Magico Q3 premiere at CES 2011 (Las Vegas)
I listened to Magico Q3 in Vegas for the first time in early January at the Venetian (CES 2011). It impressed me very favorably but there was something amiss, call it coherence, natural texture, congeniality. There was a lack of seamlessness in the way all those drivers contributed to the sound, whatever that might mean to someone who doesn’t have a clue what I am talking about.
Some would say they sounded “green”, lacking in ripeness, definitively not matured in wood, like a young Beaujolais wine. Not so in Munich. They sounded riper, fruitier, better flavored and with a lot of bouquet with all kinds of music.
Truth is I myself sometimes don’t have a clue as how to express the tridimensional reality of music with the limited two-dimensional structure of writing, so you are free to skip it and scroll down to the HDvideos below and you can listen for yourselves to the two selected musical track excerpts that will give you a much better picture of what really happened in the Magico/Soulution room in Munich contrary to my petty verbiage:
What you listened to in Vegas was not a production model. This is a production model. That’s how all the Q3 will sound from now on, explained Yair Tammam, while at the same time revealing his secret wish to be back to Portugal soon: I love the people, the food, the weather, and…ah… what was really the name of that wonderful seafood restaurant in Cascais?...
Yair Tammam (Estoril, Portugal 2010)
My dear friend Ricardo Franassovici, who is Portuguese at heart, was also in the room with the rest of us, and out of his attaché case he produced some selected CD tracks with impressive bass lines.
The Q3 bass does not have the power and wallop of the Q5, I hastened to comply with Ricardo, after a few minutes into the demonstration, and yet I prefer somehow the Q3 voicing which sounds more congenial, both spectrally and tonally. The acoustic structure is all made of the same fabric and texture from top to bottom.
Magico Q3 European premiere in Munich 201
As a result the rhythm foundation of the music is not rendered just by the bass section (drums and bass guitar) as is often acknowledged by common sense. Voices and instruments sounded as if propelled by the same sense of energy and urgency which was quite contagious to an unwillingly seated listener: I kept trying not to stand up and dance making a fool of myself
There was a positive vibration in the air all the time the Q3 was playing. And I, for lack of better evidence, tentatively attributed that stimulating effect to the widely publicized absence of mechanical colorations, due to the exclusive use of the complex internal metal frame that keeps the also metal cabinet unflappable at all sound pressure levels.
A feature which is supposed to convey to the listener an uncanny awareness of the intricate string of notes that just lurks timidly underneath the musical picture with minor examples of the audiophile industry. True art is in the details: the myriad of minute threads that weave the melodic fabric is the clue to the subsequent artistic tonal work that gives the sound body, texture and colour. Add the perceived sense of light and air in a good recording and you end up facing the proverbial holographic image.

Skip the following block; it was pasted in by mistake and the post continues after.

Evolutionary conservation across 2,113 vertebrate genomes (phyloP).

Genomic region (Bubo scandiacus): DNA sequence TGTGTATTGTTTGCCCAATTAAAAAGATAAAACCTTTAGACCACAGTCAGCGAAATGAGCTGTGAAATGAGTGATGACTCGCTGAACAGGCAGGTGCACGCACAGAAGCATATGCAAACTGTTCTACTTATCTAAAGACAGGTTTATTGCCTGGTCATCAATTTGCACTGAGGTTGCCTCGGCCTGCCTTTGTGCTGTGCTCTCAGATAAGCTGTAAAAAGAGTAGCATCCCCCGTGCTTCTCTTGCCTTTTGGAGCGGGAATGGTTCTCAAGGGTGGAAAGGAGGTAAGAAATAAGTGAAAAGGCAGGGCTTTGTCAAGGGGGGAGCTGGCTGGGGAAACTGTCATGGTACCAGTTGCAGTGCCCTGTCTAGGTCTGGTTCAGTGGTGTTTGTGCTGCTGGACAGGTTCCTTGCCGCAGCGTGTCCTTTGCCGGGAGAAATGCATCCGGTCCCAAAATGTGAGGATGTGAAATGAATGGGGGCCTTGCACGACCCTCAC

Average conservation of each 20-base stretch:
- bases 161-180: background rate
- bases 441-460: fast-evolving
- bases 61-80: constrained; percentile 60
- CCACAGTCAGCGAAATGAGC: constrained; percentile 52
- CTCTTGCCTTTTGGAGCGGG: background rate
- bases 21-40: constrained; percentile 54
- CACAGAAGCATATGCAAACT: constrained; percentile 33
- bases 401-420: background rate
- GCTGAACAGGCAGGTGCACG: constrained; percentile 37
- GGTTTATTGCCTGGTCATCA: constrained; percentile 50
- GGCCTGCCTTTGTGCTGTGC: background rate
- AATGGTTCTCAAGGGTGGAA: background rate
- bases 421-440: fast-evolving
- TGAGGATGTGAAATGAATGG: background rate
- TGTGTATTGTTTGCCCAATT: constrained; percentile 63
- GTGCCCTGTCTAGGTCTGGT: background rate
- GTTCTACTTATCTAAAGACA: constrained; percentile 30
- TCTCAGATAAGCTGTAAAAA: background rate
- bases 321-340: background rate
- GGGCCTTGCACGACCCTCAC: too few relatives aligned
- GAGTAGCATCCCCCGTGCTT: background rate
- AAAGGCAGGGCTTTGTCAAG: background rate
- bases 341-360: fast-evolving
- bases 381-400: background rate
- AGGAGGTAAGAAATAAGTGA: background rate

It was thus with incredulous eyes I witnessed the painting of a magical garden of sound on the huge field canvas, apparently unbiased by loudspeaker positioning (too wide apart for my taste), and with a palette choice slightly verging on the cool side of neutral. As befits nature, not like the endemic technicolor hifi of today.
The sound of the Q3 has less scale than the Q5 but the “voicing” is more Mediterranean, warmer or, dare I say it, less “industrial”, considering all the metal work involved, as if blessed with a touch of oak spirit by its creator to oblige me...
Alan Wolf, the Magician (CES 2009)
Alan Wolf, whom I have always found somehow introverted and, like all genius, detached from the boring realities of marketing and press obligations (critics are a particularly nasty breed, I concede to you), had a big smile on his face when I complimented him on the improvement of the Q3 since Vegas: crossover? drivers? cabinet? Just science, he said. If so, it seems science has finally found its way into art.
It is ironic that a loudspeaker so scientific in its development could be made by a company named Magic(o), hence perhaps the technical code name “Q” to boot.
I’ll be testing the Q3 soon, and Ricardo has promised to send me the very same tracks used at the demonstration in Munich. Only the amplification and cables (and thank God the room) will be different: Devialet D-Premier and Dan D’Agostino Momentum. Well and I will be drinking a glass of fine Portuguese red wine from Douro instead of the insipid Franziskaner Weissbeer...